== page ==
We can expect that the science of fire should intersect with fire use by First Peoples, because an understanding of fire that enabled cultures to coexist with it for at least 65,000 years must have its roots in scientific reality. Our understanding of that relationship is, however, deeply troubled.
The predominant concepts of modern fire science arise from a paradigm that valorises the role of human agency, dismissing and even demonising natural ecological processes. The result is that fire science has become a tool with which Indigenous fire knowledge is reinterpreted to support the colonial narrative and reinforce pseudo-science in a loop of circular reasoning. The implications of this are far-reaching, and poor fire science now drives management that decimates carbon storage, threatens the existence of numerous species, and drives much of the impact of bushfire on human society.
Join ecologist and environmental scientist Dr Philip Zylstra, who will examine the roots of this dilemma and give examples of it in the current context, then demonstrate how the narrative is reversed when we adopt an understanding of fire that is informed by ecological processes, interpreted within a sound mechanistic framework. Using the Fire Research and Modelling Environment (FRaME), Philip will introduce Ecological Control Theory, showing how forests limited the impacts of fire and maintained thriving populations of fire-sensitive species long before the arrival of humans.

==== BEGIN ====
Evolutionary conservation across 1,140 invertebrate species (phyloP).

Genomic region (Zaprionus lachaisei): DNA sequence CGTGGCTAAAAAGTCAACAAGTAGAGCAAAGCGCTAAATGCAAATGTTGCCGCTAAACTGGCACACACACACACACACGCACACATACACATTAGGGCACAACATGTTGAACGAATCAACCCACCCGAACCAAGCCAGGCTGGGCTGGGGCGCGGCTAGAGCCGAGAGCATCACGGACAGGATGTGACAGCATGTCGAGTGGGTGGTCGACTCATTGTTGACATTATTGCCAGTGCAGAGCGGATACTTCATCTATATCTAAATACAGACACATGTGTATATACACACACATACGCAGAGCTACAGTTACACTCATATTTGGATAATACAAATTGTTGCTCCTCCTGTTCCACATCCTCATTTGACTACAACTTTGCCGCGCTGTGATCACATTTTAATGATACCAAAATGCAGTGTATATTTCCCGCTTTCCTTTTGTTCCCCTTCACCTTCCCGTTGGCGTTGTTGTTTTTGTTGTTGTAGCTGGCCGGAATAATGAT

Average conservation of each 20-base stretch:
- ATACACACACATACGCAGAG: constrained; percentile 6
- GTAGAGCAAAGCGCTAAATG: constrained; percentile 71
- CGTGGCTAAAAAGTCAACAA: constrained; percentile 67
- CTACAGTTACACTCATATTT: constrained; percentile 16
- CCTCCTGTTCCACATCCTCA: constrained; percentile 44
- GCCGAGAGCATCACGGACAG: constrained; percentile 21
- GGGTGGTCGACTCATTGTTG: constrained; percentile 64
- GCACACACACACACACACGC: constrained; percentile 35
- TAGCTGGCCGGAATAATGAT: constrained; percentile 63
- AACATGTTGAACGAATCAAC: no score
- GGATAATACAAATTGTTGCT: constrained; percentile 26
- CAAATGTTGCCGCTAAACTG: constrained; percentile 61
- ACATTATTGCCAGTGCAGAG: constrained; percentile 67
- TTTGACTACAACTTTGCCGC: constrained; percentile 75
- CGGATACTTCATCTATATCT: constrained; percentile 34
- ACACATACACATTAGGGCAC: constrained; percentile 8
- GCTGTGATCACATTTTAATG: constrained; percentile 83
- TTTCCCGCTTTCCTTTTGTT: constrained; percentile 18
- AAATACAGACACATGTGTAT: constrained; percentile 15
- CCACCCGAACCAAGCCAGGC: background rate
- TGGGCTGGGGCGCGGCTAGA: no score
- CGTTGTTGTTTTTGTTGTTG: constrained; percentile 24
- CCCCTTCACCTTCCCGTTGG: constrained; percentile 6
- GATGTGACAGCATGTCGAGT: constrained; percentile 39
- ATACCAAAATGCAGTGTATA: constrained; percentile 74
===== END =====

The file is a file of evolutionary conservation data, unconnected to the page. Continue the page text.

Finally, he will demonstrate how a paradigm of cooperation rather than domination allowed for the long-term coexistence with fire demonstrated by First Peoples, and the ways that we can adjust our current approaches to cooperate with Country.
About the Speaker
Dr Philip Zylstra came into bushfire research from a background in fire management and remote area firefighting. Since that time he has developed the first and only peer-reviewed fire behaviour model for most Australian forests, as well as the first model globally to calculate the direct effects of fire on flora, fauna and soils. His work focuses on understanding the ways that our interaction with forests affect fire risk. Using fire history analysis and state-of-the-art modelling, Phil’s work reconciles deep knowledge from First Peoples with forest ecology and a complex understanding of fire behaviour to provide critically-needed guidance in fire management.
Phil is an Adjunct Associate Professor with Curtin University’s School of Molecular and Life Sciences (Perth), and a Research Associate of the University of New South Wales (Sydney).
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